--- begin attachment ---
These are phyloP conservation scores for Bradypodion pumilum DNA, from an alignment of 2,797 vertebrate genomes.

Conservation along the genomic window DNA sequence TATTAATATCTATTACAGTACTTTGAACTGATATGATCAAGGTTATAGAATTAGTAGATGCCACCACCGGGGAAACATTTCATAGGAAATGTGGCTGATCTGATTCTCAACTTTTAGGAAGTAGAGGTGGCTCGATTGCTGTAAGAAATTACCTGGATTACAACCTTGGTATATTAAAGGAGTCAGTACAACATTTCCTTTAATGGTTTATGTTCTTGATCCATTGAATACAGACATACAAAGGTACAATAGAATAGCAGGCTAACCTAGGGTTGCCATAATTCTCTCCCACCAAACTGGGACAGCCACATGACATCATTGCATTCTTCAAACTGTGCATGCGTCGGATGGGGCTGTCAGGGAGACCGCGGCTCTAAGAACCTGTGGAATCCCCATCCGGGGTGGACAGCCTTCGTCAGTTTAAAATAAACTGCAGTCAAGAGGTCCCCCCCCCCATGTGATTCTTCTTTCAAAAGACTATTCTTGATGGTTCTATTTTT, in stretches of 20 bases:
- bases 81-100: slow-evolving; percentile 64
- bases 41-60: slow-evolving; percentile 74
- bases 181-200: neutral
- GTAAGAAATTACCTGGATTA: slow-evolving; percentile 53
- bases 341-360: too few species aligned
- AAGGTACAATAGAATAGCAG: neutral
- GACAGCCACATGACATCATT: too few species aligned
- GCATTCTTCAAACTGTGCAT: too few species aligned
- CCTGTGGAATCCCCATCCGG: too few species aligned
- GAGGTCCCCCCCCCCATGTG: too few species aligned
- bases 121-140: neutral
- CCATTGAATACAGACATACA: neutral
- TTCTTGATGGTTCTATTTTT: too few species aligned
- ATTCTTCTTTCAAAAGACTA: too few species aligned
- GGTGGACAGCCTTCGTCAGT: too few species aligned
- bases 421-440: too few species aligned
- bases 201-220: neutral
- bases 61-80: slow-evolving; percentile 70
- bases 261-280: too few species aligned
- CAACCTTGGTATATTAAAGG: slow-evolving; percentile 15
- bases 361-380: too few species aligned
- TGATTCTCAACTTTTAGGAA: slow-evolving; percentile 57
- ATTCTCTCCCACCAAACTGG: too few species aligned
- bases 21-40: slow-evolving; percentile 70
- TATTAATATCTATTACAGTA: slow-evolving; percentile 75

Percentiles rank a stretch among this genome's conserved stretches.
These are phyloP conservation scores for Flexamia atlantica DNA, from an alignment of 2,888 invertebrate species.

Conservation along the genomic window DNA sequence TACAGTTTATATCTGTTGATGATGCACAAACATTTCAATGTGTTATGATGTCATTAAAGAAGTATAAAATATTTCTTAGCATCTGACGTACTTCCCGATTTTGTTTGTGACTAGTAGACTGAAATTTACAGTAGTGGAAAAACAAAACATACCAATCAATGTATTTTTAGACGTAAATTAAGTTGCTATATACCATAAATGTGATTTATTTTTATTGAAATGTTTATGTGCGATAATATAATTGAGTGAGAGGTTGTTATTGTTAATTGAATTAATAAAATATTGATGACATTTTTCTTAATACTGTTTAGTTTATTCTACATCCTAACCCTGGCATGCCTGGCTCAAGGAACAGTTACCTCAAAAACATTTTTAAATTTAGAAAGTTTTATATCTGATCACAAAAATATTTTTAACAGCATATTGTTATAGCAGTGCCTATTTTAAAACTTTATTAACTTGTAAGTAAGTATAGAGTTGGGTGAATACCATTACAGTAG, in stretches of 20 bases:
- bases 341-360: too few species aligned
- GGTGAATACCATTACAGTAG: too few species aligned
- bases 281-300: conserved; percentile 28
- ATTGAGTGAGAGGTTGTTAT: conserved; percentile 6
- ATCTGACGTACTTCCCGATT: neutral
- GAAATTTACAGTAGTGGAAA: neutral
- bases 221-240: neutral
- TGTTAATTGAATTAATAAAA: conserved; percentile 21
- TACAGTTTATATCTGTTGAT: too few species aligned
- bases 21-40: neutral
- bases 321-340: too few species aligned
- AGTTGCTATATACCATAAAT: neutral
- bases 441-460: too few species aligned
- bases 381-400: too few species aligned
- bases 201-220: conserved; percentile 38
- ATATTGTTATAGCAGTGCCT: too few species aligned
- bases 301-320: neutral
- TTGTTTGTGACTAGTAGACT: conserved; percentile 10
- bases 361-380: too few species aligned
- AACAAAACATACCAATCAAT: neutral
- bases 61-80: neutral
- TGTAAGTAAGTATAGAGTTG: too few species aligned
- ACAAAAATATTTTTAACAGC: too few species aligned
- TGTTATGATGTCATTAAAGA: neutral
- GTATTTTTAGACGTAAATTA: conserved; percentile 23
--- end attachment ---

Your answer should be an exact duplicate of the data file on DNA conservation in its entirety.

These are phyloP conservation scores for Bradypodion pumilum DNA, from an alignment of 2,797 vertebrate genomes.

Conservation along the genomic window DNA sequence TATTAATATCTATTACAGTACTTTGAACTGATATGATCAAGGTTATAGAATTAGTAGATGCCACCACCGGGGAAACATTTCATAGGAAATGTGGCTGATCTGATTCTCAACTTTTAGGAAGTAGAGGTGGCTCGATTGCTGTAAGAAATTACCTGGATTACAACCTTGGTATATTAAAGGAGTCAGTACAACATTTCCTTTAATGGTTTATGTTCTTGATCCATTGAATACAGACATACAAAGGTACAATAGAATAGCAGGCTAACCTAGGGTTGCCATAATTCTCTCCCACCAAACTGGGACAGCCACATGACATCATTGCATTCTTCAAACTGTGCATGCGTCGGATGGGGCTGTCAGGGAGACCGCGGCTCTAAGAACCTGTGGAATCCCCATCCGGGGTGGACAGCCTTCGTCAGTTTAAAATAAACTGCAGTCAAGAGGTCCCCCCCCCCATGTGATTCTTCTTTCAAAAGACTATTCTTGATGGTTCTATTTTT, in stretches of 20 bases:
- bases 81-100: slow-evolving; percentile 64
- bases 41-60: slow-evolving; percentile 74
- bases 181-200: neutral
- GTAAGAAATTACCTGGATTA: slow-evolving; percentile 53
- bases 341-360: too few species aligned
- AAGGTACAATAGAATAGCAG: neutral
- GACAGCCACATGACATCATT: too few species aligned
- GCATTCTTCAAACTGTGCAT: too few species aligned
- CCTGTGGAATCCCCATCCGG: too few species aligned
- GAGGTCCCCCCCCCCATGTG: too few species aligned
- bases 121-140: neutral
- CCATTGAATACAGACATACA: neutral
- TTCTTGATGGTTCTATTTTT: too few species aligned
- ATTCTTCTTTCAAAAGACTA: too few species aligned
- GGTGGACAGCCTTCGTCAGT: too few species aligned
- bases 421-440: too few species aligned
- bases 201-220: neutral
- bases 61-80: slow-evolving; percentile 70
- bases 261-280: too few species aligned
- CAACCTTGGTATATTAAAGG: slow-evolving; percentile 15
- bases 361-380: too few species aligned
- TGATTCTCAACTTTTAGGAA: slow-evolving; percentile 57
- ATTCTCTCCCACCAAACTGG: too few species aligned
- bases 21-40: slow-evolving; percentile 70
- TATTAATATCTATTACAGTA: slow-evolving; percentile 75

Percentiles rank a stretch among this genome's conserved stretches.
These are phyloP conservation scores for Flexamia atlantica DNA, from an alignment of 2,888 invertebrate species.

Conservation along the genomic window DNA sequence TACAGTTTATATCTGTTGATGATGCACAAACATTTCAATGTGTTATGATGTCATTAAAGAAGTATAAAATATTTCTTAGCATCTGACGTACTTCCCGATTTTGTTTGTGACTAGTAGACTGAAATTTACAGTAGTGGAAAAACAAAACATACCAATCAATGTATTTTTAGACGTAAATTAAGTTGCTATATACCATAAATGTGATTTATTTTTATTGAAATGTTTATGTGCGATAATATAATTGAGTGAGAGGTTGTTATTGTTAATTGAATTAATAAAATATTGATGACATTTTTCTTAATACTGTTTAGTTTATTCTACATCCTAACCCTGGCATGCCTGGCTCAAGGAACAGTTACCTCAAAAACATTTTTAAATTTAGAAAGTTTTATATCTGATCACAAAAATATTTTTAACAGCATATTGTTATAGCAGTGCCTATTTTAAAACTTTATTAACTTGTAAGTAAGTATAGAGTTGGGTGAATACCATTACAGTAG, in stretches of 20 bases:
- bases 341-360: too few species aligned
- GGTGAATACCATTACAGTAG: too few species aligned
- bases 281-300: conserved; percentile 28
- ATTGAGTGAGAGGTTGTTAT: conserved; percentile 6
- ATCTGACGTACTTCCCGATT: neutral
- GAAATTTACAGTAGTGGAAA: neutral
- bases 221-240: neutral
- TGTTAATTGAATTAATAAAA: conserved; percentile 21
- TACAGTTTATATCTGTTGAT: too few species aligned
- bases 21-40: neutral
- bases 321-340: too few species aligned
- AGTTGCTATATACCATAAAT: neutral
- bases 441-460: too few species aligned
- bases 381-400: too few species aligned
- bases 201-220: conserved; percentile 38
- ATATTGTTATAGCAGTGCCT: too few species aligned
- bases 301-320: neutral
- TTGTTTGTGACTAGTAGACT: conserved; percentile 10
- bases 361-380: too few species aligned
- AACAAAACATACCAATCAAT: neutral
- bases 61-80: neutral
- TGTAAGTAAGTATAGAGTTG: too few species aligned
- ACAAAAATATTTTTAACAGC: too few species aligned
- TGTTATGATGTCATTAAAGA: neutral
- GTATTTTTAGACGTAAATTA: conserved; percentile 23